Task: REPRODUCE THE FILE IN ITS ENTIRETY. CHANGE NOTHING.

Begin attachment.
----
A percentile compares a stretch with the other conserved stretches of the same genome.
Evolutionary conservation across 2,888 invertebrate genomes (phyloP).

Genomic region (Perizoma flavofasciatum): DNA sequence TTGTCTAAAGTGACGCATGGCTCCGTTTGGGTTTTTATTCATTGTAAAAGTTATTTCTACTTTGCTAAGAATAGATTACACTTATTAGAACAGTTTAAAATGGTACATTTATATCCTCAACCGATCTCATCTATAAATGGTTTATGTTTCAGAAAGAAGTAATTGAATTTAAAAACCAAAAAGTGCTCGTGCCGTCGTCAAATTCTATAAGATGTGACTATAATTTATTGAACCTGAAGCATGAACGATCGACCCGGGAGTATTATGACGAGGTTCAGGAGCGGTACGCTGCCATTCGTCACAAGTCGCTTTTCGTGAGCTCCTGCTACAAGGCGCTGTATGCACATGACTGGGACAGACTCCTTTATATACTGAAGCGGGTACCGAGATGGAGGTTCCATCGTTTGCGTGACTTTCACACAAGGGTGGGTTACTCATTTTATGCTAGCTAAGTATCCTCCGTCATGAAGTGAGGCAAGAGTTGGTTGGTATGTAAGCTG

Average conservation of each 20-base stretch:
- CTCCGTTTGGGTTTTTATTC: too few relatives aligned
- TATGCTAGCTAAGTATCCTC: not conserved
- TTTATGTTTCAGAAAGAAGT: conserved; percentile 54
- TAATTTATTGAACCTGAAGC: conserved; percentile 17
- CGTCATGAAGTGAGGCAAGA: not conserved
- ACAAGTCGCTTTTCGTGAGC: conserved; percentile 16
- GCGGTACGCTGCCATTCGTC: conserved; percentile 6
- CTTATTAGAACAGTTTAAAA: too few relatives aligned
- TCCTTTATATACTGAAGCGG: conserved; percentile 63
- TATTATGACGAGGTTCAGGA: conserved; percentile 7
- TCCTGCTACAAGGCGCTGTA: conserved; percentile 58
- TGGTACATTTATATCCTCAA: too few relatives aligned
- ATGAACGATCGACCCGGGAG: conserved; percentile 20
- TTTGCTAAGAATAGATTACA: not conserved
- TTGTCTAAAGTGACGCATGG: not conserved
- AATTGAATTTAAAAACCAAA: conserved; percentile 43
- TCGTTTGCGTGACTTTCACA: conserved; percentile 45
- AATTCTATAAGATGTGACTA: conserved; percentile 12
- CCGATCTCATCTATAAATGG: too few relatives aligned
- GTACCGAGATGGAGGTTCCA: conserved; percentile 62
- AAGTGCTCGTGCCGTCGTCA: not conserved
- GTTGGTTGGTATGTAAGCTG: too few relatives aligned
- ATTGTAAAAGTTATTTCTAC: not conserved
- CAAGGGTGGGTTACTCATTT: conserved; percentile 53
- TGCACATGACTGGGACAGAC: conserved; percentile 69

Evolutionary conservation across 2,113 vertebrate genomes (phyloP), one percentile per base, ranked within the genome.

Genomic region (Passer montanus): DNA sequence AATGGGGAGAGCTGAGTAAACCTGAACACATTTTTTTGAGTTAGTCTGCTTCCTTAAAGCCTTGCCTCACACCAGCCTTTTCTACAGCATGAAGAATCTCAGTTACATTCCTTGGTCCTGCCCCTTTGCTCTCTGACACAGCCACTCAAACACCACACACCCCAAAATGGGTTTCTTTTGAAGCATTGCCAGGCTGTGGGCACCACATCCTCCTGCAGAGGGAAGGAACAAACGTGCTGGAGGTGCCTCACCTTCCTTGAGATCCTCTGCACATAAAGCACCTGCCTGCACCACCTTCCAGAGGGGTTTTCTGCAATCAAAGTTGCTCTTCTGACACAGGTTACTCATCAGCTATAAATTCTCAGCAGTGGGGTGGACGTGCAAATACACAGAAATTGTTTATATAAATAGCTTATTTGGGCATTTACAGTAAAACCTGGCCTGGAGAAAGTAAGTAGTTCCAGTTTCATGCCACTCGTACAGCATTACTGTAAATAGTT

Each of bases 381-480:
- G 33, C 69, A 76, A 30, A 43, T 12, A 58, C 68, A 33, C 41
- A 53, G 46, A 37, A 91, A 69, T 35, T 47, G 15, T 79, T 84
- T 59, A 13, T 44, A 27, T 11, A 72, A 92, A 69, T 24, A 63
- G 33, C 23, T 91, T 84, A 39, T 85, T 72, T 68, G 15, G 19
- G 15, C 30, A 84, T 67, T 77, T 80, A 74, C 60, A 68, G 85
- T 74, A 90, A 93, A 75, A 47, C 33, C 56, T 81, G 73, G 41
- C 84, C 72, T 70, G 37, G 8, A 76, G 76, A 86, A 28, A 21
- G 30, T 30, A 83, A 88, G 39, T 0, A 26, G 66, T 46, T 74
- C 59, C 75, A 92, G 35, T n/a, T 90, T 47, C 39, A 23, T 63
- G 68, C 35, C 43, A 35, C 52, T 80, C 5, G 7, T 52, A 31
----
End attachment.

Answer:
A percentile compares a stretch with the other conserved stretches of the same genome.
Evolutionary conservation across 2,888 invertebrate genomes (phyloP).

Genomic region (Perizoma flavofasciatum): DNA sequence TTGTCTAAAGTGACGCATGGCTCCGTTTGGGTTTTTATTCATTGTAAAAGTTATTTCTACTTTGCTAAGAATAGATTACACTTATTAGAACAGTTTAAAATGGTACATTTATATCCTCAACCGATCTCATCTATAAATGGTTTATGTTTCAGAAAGAAGTAATTGAATTTAAAAACCAAAAAGTGCTCGTGCCGTCGTCAAATTCTATAAGATGTGACTATAATTTATTGAACCTGAAGCATGAACGATCGACCCGGGAGTATTATGACGAGGTTCAGGAGCGGTACGCTGCCATTCGTCACAAGTCGCTTTTCGTGAGCTCCTGCTACAAGGCGCTGTATGCACATGACTGGGACAGACTCCTTTATATACTGAAGCGGGTACCGAGATGGAGGTTCCATCGTTTGCGTGACTTTCACACAAGGGTGGGTTACTCATTTTATGCTAGCTAAGTATCCTCCGTCATGAAGTGAGGCAAGAGTTGGTTGGTATGTAAGCTG

Average conservation of each 20-base stretch:
- CTCCGTTTGGGTTTTTATTC: too few relatives aligned
- TATGCTAGCTAAGTATCCTC: not conserved
- TTTATGTTTCAGAAAGAAGT: conserved; percentile 54
- TAATTTATTGAACCTGAAGC: conserved; percentile 17
- CGTCATGAAGTGAGGCAAGA: not conserved
- ACAAGTCGCTTTTCGTGAGC: conserved; percentile 16
- GCGGTACGCTGCCATTCGTC: conserved; percentile 6
- CTTATTAGAACAGTTTAAAA: too few relatives aligned
- TCCTTTATATACTGAAGCGG: conserved; percentile 63
- TATTATGACGAGGTTCAGGA: conserved; percentile 7
- TCCTGCTACAAGGCGCTGTA: conserved; percentile 58
- TGGTACATTTATATCCTCAA: too few relatives aligned
- ATGAACGATCGACCCGGGAG: conserved; percentile 20
- TTTGCTAAGAATAGATTACA: not conserved
- TTGTCTAAAGTGACGCATGG: not conserved
- AATTGAATTTAAAAACCAAA: conserved; percentile 43
- TCGTTTGCGTGACTTTCACA: conserved; percentile 45
- AATTCTATAAGATGTGACTA: conserved; percentile 12
- CCGATCTCATCTATAAATGG: too few relatives aligned
- GTACCGAGATGGAGGTTCCA: conserved; percentile 62
- AAGTGCTCGTGCCGTCGTCA: not conserved
- GTTGGTTGGTATGTAAGCTG: too few relatives aligned
- ATTGTAAAAGTTATTTCTAC: not conserved
- CAAGGGTGGGTTACTCATTT: conserved; percentile 53
- TGCACATGACTGGGACAGAC: conserved; percentile 69

Evolutionary conservation across 2,113 vertebrate genomes (phyloP), one percentile per base, ranked within the genome.

Genomic region (Passer montanus): DNA sequence AATGGGGAGAGCTGAGTAAACCTGAACACATTTTTTTGAGTTAGTCTGCTTCCTTAAAGCCTTGCCTCACACCAGCCTTTTCTACAGCATGAAGAATCTCAGTTACATTCCTTGGTCCTGCCCCTTTGCTCTCTGACACAGCCACTCAAACACCACACACCCCAAAATGGGTTTCTTTTGAAGCATTGCCAGGCTGTGGGCACCACATCCTCCTGCAGAGGGAAGGAACAAACGTGCTGGAGGTGCCTCACCTTCCTTGAGATCCTCTGCACATAAAGCACCTGCCTGCACCACCTTCCAGAGGGGTTTTCTGCAATCAAAGTTGCTCTTCTGACACAGGTTACTCATCAGCTATAAATTCTCAGCAGTGGGGTGGACGTGCAAATACACAGAAATTGTTTATATAAATAGCTTATTTGGGCATTTACAGTAAAACCTGGCCTGGAGAAAGTAAGTAGTTCCAGTTTCATGCCACTCGTACAGCATTACTGTAAATAGTT

Each of bases 381-480:
- G 33, C 69, A 76, A 30, A 43, T 12, A 58, C 68, A 33, C 41
- A 53, G 46, A 37, A 91, A 69, T 35, T 47, G 15, T 79, T 84
- T 59, A 13, T 44, A 27, T 11, A 72, A 92, A 69, T 24, A 63
- G 33, C 23, T 91, T 84, A 39, T 85, T 72, T 68, G 15, G 19
- G 15, C 30, A 84, T 67, T 77, T 80, A 74, C 60, A 68, G 85
- T 74, A 90, A 93, A 75, A 47, C 33, C 56, T 81, G 73, G 41
- C 84, C 72, T 70, G 37, G 8, A 76, G 76, A 86, A 28, A 21
- G 30, T 30, A 83, A 88, G 39, T 0, A 26, G 66, T 46, T 74
- C 59, C 75, A 92, G 35, T n/a, T 90, T 47, C 39, A 23, T 63
- G 68, C 35, C 43, A 35, C 52, T 80, C 5, G 7, T 52, A 31